i hate to say this, but after my "limited" experience with intensivists i would choose pulm/CC, anesth/CC or surg/CC over IM/CC for any family member of mine... now, this doesn't mean i don't respect IM - in fact, i think it is an unbelievably challenging intellectual field - i just wish their CC training was a notch higher.
     
  11. rtk

    rtk Member
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    Tenesma, maybe you misunderstood my point. Understand that as a med student one must decide which route to take to become an intensivist: this can be done through anesthesia, internal medicine, emergency medicine and surgery. I was simply stating that I feel the best route to critical care training is through internal medicine. Obviously any of the medical subspecialties (pulm included) would require IM residency first.

    I'm not discounting anesthesia's training, I have many very well trained friends who have done anesthesia and I have great respect for the rigorous training that they underwent (frankly, they are the internists of the OR).

    However, although anesthesiologist's must do a pre-lim year (either med or surg), their exposure to the medical subspecialties is more limited than an IM trained intensivist.

    Galli, my advice to you or other med students who are considering the best path to become a good intensivist would be to do a residency in internal medicine first. The extensive exposure to the medical subspecialties will be crucial... Critical patients present in many forms: Tenesma may disagree, but (atleast at the training hospitals that I been in) patients in the SICU are different from those in the MICU, the NICU, the CCU or the PACU. What's the one thing they all have in common? When these patients are critical, they all have medically related problems. It may only involve one organ system, perhaps 5, but experience dealing w/ a patient in thyroid storm, or posterior wall MI, or DKA, or gram (-) sepsis all require knowning internal medicine well.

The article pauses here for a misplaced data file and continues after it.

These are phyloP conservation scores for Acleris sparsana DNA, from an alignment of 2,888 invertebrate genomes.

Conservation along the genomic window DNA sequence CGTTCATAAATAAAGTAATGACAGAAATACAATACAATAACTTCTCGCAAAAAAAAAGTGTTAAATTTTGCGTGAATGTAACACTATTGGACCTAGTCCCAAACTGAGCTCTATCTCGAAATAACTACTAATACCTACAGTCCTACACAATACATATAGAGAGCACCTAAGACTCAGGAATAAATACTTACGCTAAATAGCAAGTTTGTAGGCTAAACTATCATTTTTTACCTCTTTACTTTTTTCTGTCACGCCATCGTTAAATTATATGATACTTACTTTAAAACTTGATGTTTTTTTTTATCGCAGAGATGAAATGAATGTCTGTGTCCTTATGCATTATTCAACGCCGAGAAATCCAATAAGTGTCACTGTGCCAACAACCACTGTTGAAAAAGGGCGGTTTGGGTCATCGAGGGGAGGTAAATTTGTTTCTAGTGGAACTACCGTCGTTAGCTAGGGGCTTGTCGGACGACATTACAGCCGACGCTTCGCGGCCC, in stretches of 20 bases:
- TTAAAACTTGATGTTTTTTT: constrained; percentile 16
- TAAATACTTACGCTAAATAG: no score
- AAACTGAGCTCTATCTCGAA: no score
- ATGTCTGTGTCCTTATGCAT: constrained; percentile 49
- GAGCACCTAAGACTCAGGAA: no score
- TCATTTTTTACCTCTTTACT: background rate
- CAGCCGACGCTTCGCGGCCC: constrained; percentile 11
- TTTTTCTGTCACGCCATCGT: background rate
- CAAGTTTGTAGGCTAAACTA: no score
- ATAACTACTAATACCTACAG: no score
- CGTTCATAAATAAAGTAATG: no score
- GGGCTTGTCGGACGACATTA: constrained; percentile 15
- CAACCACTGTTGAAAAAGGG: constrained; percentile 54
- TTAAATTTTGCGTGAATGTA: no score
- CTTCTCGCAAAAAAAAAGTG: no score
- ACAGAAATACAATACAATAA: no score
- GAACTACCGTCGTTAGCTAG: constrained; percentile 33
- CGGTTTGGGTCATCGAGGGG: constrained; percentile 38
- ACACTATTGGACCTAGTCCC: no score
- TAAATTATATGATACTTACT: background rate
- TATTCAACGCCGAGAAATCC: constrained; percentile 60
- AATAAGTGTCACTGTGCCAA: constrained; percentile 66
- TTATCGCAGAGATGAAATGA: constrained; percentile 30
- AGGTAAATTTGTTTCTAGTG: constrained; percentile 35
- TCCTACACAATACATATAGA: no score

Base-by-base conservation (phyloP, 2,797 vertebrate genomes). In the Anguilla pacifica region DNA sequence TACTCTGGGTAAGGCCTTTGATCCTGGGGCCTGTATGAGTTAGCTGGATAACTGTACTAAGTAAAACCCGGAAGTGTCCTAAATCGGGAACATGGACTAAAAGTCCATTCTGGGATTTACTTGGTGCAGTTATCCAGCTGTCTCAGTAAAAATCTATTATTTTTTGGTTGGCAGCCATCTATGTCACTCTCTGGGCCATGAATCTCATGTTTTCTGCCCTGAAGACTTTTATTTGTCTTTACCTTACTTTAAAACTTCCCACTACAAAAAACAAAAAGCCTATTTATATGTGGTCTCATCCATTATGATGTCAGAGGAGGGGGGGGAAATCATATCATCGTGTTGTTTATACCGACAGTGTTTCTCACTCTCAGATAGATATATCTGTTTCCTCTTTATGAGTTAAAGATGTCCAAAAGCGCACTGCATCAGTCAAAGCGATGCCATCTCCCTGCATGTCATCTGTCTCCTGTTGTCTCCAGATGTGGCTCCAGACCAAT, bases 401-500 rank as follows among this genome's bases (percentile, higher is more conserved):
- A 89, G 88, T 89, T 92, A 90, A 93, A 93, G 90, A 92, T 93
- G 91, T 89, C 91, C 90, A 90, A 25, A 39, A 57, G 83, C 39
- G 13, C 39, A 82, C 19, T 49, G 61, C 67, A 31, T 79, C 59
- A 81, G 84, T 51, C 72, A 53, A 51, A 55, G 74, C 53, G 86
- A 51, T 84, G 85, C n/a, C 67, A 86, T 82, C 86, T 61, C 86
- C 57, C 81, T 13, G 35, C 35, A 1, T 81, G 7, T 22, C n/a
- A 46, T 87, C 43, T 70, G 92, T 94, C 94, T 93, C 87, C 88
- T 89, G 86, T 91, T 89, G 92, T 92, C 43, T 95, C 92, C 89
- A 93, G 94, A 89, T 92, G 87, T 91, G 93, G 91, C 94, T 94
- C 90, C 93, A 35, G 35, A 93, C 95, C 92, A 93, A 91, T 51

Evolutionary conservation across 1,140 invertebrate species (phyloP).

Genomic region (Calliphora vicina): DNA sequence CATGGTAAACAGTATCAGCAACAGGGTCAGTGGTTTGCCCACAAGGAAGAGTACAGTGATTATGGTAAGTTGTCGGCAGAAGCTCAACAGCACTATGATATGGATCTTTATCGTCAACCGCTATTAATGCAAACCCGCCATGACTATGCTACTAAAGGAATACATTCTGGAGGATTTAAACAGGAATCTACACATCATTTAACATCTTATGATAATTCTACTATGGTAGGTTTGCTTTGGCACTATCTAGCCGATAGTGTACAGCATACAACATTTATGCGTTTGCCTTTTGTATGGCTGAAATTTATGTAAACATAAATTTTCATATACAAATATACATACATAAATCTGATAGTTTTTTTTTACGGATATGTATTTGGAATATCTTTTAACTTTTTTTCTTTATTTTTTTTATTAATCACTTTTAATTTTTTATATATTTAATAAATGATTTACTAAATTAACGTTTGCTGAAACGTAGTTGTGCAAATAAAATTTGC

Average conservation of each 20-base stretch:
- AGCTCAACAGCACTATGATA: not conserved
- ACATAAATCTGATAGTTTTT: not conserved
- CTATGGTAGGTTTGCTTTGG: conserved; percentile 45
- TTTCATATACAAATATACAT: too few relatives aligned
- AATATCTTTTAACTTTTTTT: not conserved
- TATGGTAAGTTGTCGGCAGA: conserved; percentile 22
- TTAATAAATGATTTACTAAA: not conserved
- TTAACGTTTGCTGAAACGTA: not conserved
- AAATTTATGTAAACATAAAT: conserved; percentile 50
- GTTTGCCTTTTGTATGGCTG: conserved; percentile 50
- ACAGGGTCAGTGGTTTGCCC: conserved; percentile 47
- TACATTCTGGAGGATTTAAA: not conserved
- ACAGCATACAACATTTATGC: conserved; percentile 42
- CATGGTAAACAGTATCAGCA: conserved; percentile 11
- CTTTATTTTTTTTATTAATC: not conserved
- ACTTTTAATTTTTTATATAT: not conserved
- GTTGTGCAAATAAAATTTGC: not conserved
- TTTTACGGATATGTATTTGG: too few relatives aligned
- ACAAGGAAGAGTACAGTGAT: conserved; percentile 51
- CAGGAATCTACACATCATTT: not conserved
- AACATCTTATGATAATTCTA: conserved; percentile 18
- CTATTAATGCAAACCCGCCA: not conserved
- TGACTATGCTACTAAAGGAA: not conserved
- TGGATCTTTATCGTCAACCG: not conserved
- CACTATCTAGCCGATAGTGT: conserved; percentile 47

Believe me, you'll get plenty of invasive procedures through IM residency, more than enough to feel confident to manage critical patients. You'll also spend a significant amount of your training in the unit in internal medicine residency particularly if you complete your training in an IM program w/ an open ICU policy. Meaning you'll see and manage critical patients every month you see inpatients. The programs where I trained, the IM residents had more critical care time than the anesthesiology residents.
     
  12. Galli

    Galli Junior Member

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    Thank you all again!!

    It's very good to see different approaches to that question. I don't know how it was at your med school, but for me and my friends it seems an endless discussion...
    Using tenesma and rtk points, I would like to make a hook to add a new question to that thread: what are the best programs in Critical Care in your oppinion? I mean, both in Anesthesiology and IM. Tenesma and rtk, I thank you for your insights again!
     
  13. womansurg

    womansurg it's a hard life...
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    In my experiences, the IM folks were just as facile with procedures as the rest of us (well, all of the non-surgeons, including IM, pulm, and anesthesia - in that order, tend to drop a lot more lungs during CVC placement, and also to produce a signficantly higher rate of line infections - true stats from our institution).

    For us, the major difference in patient management between surgical intensivists and medical intensivists has to do with fluid management. We believe strongly in the concept of 'resuscitation' - "give 'em fluids, boss!" Medical folks tout the saying "dry lung is good lung!"

    Probably both of us err on the side of our own philosophy on occasion, but we see an awful lot of permanent renal insufficiency and failure in the medical ICU patient population. Our tact in the immediate post op (or systemic inflammatory response syndrome of any etiology) period is to maintain mechanical intubation until fluid equilibration is reached. That way, you don't have to worry about fighting elements of pulmonary edema while you are combating pre-renal azotemia and systemic hypotension from third spacing. You just support their pulmonary function until you are out of the woods. I'd rather give someone a higher PEEP or FI02 for a brief period of time then lose their kidneys permanently because I was trying to run their lungs dry. We are also much more liberal about the use of pulmonary artery catheters to guide our fluid management, especially when dealing with known CHF.

    Lots of jargon - sorry kids.